The next time you feel tempted to film yourself shotgunning a beer, biting off a baby chicken’s head, downing a fifth of vodka, and nominating a friend to one up you, please pause and think for a second.
Ok, are we on the same page now?
Welcome to the social drinking craze of Neknomination, where nominees are asked to film themselves “necking” drinks and nominating two other friends to do the same. It appears to have started in Australia, before spreading to Europe and Canada. Now the craze is upon us in Montreal. In the past twenty-four hours, I’ve seen at least twenty-five videos of my friends neknoming.
Twenty-five videos? Doesn’t sound like much of a social media trend… I would have agreed, had I not noticed these videos were getting hundreds of likes from my other friends. Maybe even you, my dear reader.
Although you might not have been the one chugging a two-four out of a toilet, by liking the post, you implicitly give others the encouragement to to try a similar challenge. By liking the post, you, in effect, condone your friend’s dangerous and extreme behaviour. Do you really?
We live in a generation that measures social status by the number of Facebook Likes and YouTube views a person can generate. At the core of the Neknomination craze, we find a game that can rapidly engender social media attention but also seriously hurt the individual performing the stunt. There is a precarious edge between making the most creative and daring Neknomination, and flat out killing yourself, which two people supposedly already did.
Can we learn from the tragedies of others or must we continue until one of our immediate friends gets seriously injured?
Let’s look past why posting these videos on Facebook is a bad idea and realize that drinking enough alcohol to kill oneself is stupid. I think everyone can agree with such a statement, but I can’t seem to find any friends publicly saying it. I can only find their likes, and what they say away from the public spotlight.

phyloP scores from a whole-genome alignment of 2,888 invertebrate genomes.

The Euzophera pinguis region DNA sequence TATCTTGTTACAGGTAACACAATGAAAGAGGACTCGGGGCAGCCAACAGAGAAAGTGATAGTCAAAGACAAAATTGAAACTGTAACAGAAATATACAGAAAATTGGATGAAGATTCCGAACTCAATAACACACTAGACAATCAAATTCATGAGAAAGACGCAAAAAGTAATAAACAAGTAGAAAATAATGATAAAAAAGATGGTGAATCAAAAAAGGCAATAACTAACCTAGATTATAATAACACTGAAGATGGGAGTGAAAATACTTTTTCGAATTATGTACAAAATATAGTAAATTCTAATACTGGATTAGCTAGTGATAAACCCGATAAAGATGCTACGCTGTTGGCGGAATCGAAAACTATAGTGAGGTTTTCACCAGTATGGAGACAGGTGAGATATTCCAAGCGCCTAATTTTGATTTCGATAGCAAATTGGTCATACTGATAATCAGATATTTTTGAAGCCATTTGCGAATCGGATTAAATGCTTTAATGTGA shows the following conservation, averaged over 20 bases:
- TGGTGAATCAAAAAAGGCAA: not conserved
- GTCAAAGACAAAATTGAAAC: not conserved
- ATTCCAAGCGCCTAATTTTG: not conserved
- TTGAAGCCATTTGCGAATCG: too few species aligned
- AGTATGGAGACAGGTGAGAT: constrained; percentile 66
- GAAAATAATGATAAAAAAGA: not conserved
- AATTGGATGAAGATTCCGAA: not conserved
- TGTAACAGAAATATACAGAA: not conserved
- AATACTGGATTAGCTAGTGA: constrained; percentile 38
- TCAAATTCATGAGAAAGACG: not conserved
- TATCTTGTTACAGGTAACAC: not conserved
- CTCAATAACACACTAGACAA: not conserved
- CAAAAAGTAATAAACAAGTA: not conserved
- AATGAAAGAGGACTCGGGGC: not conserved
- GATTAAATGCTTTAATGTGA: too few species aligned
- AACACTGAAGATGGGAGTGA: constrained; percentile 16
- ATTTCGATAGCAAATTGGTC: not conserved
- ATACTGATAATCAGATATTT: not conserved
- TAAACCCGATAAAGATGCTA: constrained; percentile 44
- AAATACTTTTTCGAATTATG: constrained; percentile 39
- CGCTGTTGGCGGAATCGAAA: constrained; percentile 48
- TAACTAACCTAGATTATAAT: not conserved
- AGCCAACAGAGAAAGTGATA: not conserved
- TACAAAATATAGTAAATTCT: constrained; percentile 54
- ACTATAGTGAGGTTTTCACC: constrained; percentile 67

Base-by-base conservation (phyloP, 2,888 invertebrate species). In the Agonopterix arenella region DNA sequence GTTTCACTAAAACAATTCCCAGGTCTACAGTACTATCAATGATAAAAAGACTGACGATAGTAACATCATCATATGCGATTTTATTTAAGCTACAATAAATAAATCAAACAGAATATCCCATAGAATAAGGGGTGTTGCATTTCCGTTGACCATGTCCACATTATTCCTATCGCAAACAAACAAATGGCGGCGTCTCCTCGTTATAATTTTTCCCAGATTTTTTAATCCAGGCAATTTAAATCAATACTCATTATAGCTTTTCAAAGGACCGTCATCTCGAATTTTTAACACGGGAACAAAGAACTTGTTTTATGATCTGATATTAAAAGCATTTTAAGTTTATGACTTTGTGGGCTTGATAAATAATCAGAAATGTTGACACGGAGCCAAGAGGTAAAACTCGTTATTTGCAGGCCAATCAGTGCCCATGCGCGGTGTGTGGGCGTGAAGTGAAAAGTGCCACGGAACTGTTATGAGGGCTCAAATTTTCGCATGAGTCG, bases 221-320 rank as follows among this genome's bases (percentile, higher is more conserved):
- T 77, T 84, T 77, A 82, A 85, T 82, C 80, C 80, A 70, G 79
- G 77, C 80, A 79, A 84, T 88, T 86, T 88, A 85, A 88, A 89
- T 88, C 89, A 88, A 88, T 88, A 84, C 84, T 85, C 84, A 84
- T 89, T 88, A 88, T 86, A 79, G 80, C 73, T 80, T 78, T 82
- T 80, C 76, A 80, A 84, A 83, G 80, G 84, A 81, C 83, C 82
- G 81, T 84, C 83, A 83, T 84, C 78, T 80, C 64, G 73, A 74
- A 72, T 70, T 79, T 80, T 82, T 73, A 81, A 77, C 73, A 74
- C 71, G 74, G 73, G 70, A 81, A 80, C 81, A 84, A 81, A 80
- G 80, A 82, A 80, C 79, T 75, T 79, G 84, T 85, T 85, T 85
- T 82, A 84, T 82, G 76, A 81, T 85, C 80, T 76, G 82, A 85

I was speaking to a friend who pulled me aside and told me he regretted doing the Neknomination. He gave me the sense that he was disappointed he could not make the best Neknom video and felt silly for even attempting it. He added that he did not want his parents to see him in such a state, nor would he want future employers to see the video. As McGill students, we strive to be the best, sometimes despite the costs. Recognizing when we won’t be number one can be difficult, even devastating.
My message comes in two parts. One, don’t be a ______ idiot; neknoming is a stupid _______ idea. Fill in the blanks as you find appropriate.
Two, for those of us who don’t participate in the Neknomination game but who are undoubtedly bombarded with such videos each day, show some restraint. Remember, your opinion carries weight and what you like shows a reflection of you. Forget what others may think and feel free to speak up when you get the chance. You would probably be surprised to learn that many other people agree with you. It’s your Like, so treat it as such.
And then ask yourself, do you really like watching someone drink enough alcohol to die?
Alex Rohrbach is a U3 finance major and co-captain of the McGill Redmen lacrosse team.
The views expressed in this opinion piece are the author’s own and do not necessarily represent those of The Bull & Bear.